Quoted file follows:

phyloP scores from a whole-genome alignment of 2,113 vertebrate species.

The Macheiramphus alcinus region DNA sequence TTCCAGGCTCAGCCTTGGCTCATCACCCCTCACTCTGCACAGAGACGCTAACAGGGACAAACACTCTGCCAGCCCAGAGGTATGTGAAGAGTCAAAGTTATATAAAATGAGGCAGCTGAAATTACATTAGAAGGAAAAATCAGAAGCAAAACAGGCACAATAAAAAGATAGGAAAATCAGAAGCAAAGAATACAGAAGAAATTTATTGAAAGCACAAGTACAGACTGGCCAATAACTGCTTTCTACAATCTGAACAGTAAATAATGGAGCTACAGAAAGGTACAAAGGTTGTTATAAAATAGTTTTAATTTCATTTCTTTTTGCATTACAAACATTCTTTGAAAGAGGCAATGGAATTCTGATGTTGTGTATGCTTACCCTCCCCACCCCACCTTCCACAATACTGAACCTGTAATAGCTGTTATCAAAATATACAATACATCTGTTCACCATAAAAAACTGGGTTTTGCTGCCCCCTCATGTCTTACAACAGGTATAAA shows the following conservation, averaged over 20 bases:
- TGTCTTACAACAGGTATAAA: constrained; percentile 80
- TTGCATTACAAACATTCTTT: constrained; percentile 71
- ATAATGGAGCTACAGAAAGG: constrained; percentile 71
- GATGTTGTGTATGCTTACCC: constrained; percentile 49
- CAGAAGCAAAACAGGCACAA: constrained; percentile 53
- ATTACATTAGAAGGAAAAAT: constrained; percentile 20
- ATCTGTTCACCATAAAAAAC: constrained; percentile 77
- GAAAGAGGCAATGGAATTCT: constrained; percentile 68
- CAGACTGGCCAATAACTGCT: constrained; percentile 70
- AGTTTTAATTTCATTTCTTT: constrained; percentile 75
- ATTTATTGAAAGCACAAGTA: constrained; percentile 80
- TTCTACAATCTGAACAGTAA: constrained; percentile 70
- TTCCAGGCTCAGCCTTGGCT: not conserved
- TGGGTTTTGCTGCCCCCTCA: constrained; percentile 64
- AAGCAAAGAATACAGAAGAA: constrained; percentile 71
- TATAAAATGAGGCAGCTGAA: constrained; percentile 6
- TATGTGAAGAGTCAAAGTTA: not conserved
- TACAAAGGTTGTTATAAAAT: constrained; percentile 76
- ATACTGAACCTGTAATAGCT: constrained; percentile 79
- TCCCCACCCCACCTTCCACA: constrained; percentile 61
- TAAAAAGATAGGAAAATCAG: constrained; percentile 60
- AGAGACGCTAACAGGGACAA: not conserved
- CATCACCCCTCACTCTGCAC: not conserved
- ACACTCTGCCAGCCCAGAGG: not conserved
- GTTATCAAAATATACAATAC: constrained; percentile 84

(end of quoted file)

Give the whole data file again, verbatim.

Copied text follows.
phyloP scores from a whole-genome alignment of 2,113 vertebrate species.

The Macheiramphus alcinus region DNA sequence TTCCAGGCTCAGCCTTGGCTCATCACCCCTCACTCTGCACAGAGACGCTAACAGGGACAAACACTCTGCCAGCCCAGAGGTATGTGAAGAGTCAAAGTTATATAAAATGAGGCAGCTGAAATTACATTAGAAGGAAAAATCAGAAGCAAAACAGGCACAATAAAAAGATAGGAAAATCAGAAGCAAAGAATACAGAAGAAATTTATTGAAAGCACAAGTACAGACTGGCCAATAACTGCTTTCTACAATCTGAACAGTAAATAATGGAGCTACAGAAAGGTACAAAGGTTGTTATAAAATAGTTTTAATTTCATTTCTTTTTGCATTACAAACATTCTTTGAAAGAGGCAATGGAATTCTGATGTTGTGTATGCTTACCCTCCCCACCCCACCTTCCACAATACTGAACCTGTAATAGCTGTTATCAAAATATACAATACATCTGTTCACCATAAAAAACTGGGTTTTGCTGCCCCCTCATGTCTTACAACAGGTATAAA shows the following conservation, averaged over 20 bases:
- TGTCTTACAACAGGTATAAA: constrained; percentile 80
- TTGCATTACAAACATTCTTT: constrained; percentile 71
- ATAATGGAGCTACAGAAAGG: constrained; percentile 71
- GATGTTGTGTATGCTTACCC: constrained; percentile 49
- CAGAAGCAAAACAGGCACAA: constrained; percentile 53
- ATTACATTAGAAGGAAAAAT: constrained; percentile 20
- ATCTGTTCACCATAAAAAAC: constrained; percentile 77
- GAAAGAGGCAATGGAATTCT: constrained; percentile 68
- CAGACTGGCCAATAACTGCT: constrained; percentile 70
- AGTTTTAATTTCATTTCTTT: constrained; percentile 75
- ATTTATTGAAAGCACAAGTA: constrained; percentile 80
- TTCTACAATCTGAACAGTAA: constrained; percentile 70
- TTCCAGGCTCAGCCTTGGCT: not conserved
- TGGGTTTTGCTGCCCCCTCA: constrained; percentile 64
- AAGCAAAGAATACAGAAGAA: constrained; percentile 71
- TATAAAATGAGGCAGCTGAA: constrained; percentile 6
- TATGTGAAGAGTCAAAGTTA: not conserved
- TACAAAGGTTGTTATAAAAT: constrained; percentile 76
- ATACTGAACCTGTAATAGCT: constrained; percentile 79
- TCCCCACCCCACCTTCCACA: constrained; percentile 61
- TAAAAAGATAGGAAAATCAG: constrained; percentile 60
- AGAGACGCTAACAGGGACAA: not conserved
- CATCACCCCTCACTCTGCAC: not conserved
- ACACTCTGCCAGCCCAGAGG: not conserved
- GTTATCAAAATATACAATAC: constrained; percentile 84